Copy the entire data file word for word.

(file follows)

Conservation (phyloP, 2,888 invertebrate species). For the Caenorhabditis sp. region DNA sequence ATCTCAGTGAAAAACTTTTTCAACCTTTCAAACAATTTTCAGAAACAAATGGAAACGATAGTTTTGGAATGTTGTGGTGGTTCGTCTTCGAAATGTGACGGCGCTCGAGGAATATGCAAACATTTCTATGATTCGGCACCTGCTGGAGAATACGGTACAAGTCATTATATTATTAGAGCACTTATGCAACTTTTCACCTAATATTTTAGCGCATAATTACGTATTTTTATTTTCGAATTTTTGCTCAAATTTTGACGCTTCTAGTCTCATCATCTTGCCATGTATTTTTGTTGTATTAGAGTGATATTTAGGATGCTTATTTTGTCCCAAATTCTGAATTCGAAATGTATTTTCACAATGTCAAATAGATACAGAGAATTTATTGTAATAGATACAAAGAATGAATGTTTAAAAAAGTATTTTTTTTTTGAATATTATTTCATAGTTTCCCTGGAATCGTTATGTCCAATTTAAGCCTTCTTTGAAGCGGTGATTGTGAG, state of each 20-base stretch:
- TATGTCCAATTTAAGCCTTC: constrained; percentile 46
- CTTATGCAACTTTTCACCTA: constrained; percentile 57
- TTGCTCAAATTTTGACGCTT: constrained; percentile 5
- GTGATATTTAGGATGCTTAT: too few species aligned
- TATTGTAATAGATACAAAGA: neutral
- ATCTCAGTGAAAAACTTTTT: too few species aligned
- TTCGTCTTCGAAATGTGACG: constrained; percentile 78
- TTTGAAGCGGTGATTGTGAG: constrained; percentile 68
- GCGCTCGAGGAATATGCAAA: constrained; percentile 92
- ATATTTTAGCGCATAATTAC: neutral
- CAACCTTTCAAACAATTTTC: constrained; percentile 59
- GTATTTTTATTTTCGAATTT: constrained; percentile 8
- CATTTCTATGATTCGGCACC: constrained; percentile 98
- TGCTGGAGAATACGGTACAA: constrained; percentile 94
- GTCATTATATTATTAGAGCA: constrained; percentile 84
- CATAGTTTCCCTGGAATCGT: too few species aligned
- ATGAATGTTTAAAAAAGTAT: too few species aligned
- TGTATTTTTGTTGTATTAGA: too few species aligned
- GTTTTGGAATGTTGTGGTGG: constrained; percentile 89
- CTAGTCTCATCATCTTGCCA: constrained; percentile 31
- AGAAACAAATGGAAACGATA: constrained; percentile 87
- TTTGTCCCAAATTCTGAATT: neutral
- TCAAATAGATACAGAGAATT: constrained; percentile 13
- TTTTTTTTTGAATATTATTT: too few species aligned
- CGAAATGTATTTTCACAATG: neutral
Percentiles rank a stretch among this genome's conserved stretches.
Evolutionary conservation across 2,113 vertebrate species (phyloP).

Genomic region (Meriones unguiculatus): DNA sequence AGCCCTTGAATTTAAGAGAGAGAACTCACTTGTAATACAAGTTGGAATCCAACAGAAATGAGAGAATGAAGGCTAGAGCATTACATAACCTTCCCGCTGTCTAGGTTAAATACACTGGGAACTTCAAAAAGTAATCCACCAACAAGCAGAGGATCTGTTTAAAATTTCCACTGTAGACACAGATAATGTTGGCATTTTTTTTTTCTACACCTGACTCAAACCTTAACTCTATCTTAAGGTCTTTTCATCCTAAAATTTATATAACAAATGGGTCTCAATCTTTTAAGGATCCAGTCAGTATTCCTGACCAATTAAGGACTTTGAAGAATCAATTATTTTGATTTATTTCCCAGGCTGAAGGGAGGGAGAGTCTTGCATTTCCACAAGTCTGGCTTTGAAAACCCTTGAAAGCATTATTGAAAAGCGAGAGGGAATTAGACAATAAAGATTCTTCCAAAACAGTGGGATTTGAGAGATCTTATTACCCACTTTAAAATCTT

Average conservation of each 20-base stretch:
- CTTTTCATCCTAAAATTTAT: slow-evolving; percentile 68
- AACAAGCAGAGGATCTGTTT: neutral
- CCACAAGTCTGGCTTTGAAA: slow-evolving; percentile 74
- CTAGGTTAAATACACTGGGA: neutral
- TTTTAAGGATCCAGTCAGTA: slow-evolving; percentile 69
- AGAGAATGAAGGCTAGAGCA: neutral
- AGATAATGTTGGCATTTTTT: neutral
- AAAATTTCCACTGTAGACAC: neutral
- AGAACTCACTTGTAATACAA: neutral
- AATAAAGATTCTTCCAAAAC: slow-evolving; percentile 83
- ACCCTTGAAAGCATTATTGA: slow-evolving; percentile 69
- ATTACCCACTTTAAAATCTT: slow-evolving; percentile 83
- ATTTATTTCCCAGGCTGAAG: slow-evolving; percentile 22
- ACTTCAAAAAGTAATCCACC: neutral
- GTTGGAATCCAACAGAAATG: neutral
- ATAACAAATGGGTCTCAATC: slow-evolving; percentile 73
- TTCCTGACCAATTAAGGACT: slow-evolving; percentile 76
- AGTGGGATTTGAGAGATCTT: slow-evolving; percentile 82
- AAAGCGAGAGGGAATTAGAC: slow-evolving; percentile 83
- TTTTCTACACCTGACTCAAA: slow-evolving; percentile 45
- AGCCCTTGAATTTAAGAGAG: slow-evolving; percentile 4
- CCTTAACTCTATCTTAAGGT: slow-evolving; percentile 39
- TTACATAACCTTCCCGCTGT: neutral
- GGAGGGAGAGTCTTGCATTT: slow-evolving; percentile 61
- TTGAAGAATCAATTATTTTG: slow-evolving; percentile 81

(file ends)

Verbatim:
Conservation (phyloP, 2,888 invertebrate species). For the Caenorhabditis sp. region DNA sequence ATCTCAGTGAAAAACTTTTTCAACCTTTCAAACAATTTTCAGAAACAAATGGAAACGATAGTTTTGGAATGTTGTGGTGGTTCGTCTTCGAAATGTGACGGCGCTCGAGGAATATGCAAACATTTCTATGATTCGGCACCTGCTGGAGAATACGGTACAAGTCATTATATTATTAGAGCACTTATGCAACTTTTCACCTAATATTTTAGCGCATAATTACGTATTTTTATTTTCGAATTTTTGCTCAAATTTTGACGCTTCTAGTCTCATCATCTTGCCATGTATTTTTGTTGTATTAGAGTGATATTTAGGATGCTTATTTTGTCCCAAATTCTGAATTCGAAATGTATTTTCACAATGTCAAATAGATACAGAGAATTTATTGTAATAGATACAAAGAATGAATGTTTAAAAAAGTATTTTTTTTTTGAATATTATTTCATAGTTTCCCTGGAATCGTTATGTCCAATTTAAGCCTTCTTTGAAGCGGTGATTGTGAG, state of each 20-base stretch:
- TATGTCCAATTTAAGCCTTC: constrained; percentile 46
- CTTATGCAACTTTTCACCTA: constrained; percentile 57
- TTGCTCAAATTTTGACGCTT: constrained; percentile 5
- GTGATATTTAGGATGCTTAT: too few species aligned
- TATTGTAATAGATACAAAGA: neutral
- ATCTCAGTGAAAAACTTTTT: too few species aligned
- TTCGTCTTCGAAATGTGACG: constrained; percentile 78
- TTTGAAGCGGTGATTGTGAG: constrained; percentile 68
- GCGCTCGAGGAATATGCAAA: constrained; percentile 92
- ATATTTTAGCGCATAATTAC: neutral
- CAACCTTTCAAACAATTTTC: constrained; percentile 59
- GTATTTTTATTTTCGAATTT: constrained; percentile 8
- CATTTCTATGATTCGGCACC: constrained; percentile 98
- TGCTGGAGAATACGGTACAA: constrained; percentile 94
- GTCATTATATTATTAGAGCA: constrained; percentile 84
- CATAGTTTCCCTGGAATCGT: too few species aligned
- ATGAATGTTTAAAAAAGTAT: too few species aligned
- TGTATTTTTGTTGTATTAGA: too few species aligned
- GTTTTGGAATGTTGTGGTGG: constrained; percentile 89
- CTAGTCTCATCATCTTGCCA: constrained; percentile 31
- AGAAACAAATGGAAACGATA: constrained; percentile 87
- TTTGTCCCAAATTCTGAATT: neutral
- TCAAATAGATACAGAGAATT: constrained; percentile 13
- TTTTTTTTTGAATATTATTT: too few species aligned
- CGAAATGTATTTTCACAATG: neutral
Percentiles rank a stretch among this genome's conserved stretches.
Evolutionary conservation across 2,113 vertebrate species (phyloP).

Genomic region (Meriones unguiculatus): DNA sequence AGCCCTTGAATTTAAGAGAGAGAACTCACTTGTAATACAAGTTGGAATCCAACAGAAATGAGAGAATGAAGGCTAGAGCATTACATAACCTTCCCGCTGTCTAGGTTAAATACACTGGGAACTTCAAAAAGTAATCCACCAACAAGCAGAGGATCTGTTTAAAATTTCCACTGTAGACACAGATAATGTTGGCATTTTTTTTTTCTACACCTGACTCAAACCTTAACTCTATCTTAAGGTCTTTTCATCCTAAAATTTATATAACAAATGGGTCTCAATCTTTTAAGGATCCAGTCAGTATTCCTGACCAATTAAGGACTTTGAAGAATCAATTATTTTGATTTATTTCCCAGGCTGAAGGGAGGGAGAGTCTTGCATTTCCACAAGTCTGGCTTTGAAAACCCTTGAAAGCATTATTGAAAAGCGAGAGGGAATTAGACAATAAAGATTCTTCCAAAACAGTGGGATTTGAGAGATCTTATTACCCACTTTAAAATCTT

Average conservation of each 20-base stretch:
- CTTTTCATCCTAAAATTTAT: slow-evolving; percentile 68
- AACAAGCAGAGGATCTGTTT: neutral
- CCACAAGTCTGGCTTTGAAA: slow-evolving; percentile 74
- CTAGGTTAAATACACTGGGA: neutral
- TTTTAAGGATCCAGTCAGTA: slow-evolving; percentile 69
- AGAGAATGAAGGCTAGAGCA: neutral
- AGATAATGTTGGCATTTTTT: neutral
- AAAATTTCCACTGTAGACAC: neutral
- AGAACTCACTTGTAATACAA: neutral
- AATAAAGATTCTTCCAAAAC: slow-evolving; percentile 83
- ACCCTTGAAAGCATTATTGA: slow-evolving; percentile 69
- ATTACCCACTTTAAAATCTT: slow-evolving; percentile 83
- ATTTATTTCCCAGGCTGAAG: slow-evolving; percentile 22
- ACTTCAAAAAGTAATCCACC: neutral
- GTTGGAATCCAACAGAAATG: neutral
- ATAACAAATGGGTCTCAATC: slow-evolving; percentile 73
- TTCCTGACCAATTAAGGACT: slow-evolving; percentile 76
- AGTGGGATTTGAGAGATCTT: slow-evolving; percentile 82
- AAAGCGAGAGGGAATTAGAC: slow-evolving; percentile 83
- TTTTCTACACCTGACTCAAA: slow-evolving; percentile 45
- AGCCCTTGAATTTAAGAGAG: slow-evolving; percentile 4
- CCTTAACTCTATCTTAAGGT: slow-evolving; percentile 39
- TTACATAACCTTCCCGCTGT: neutral
- GGAGGGAGAGTCTTGCATTT: slow-evolving; percentile 61
- TTGAAGAATCAATTATTTTG: slow-evolving; percentile 81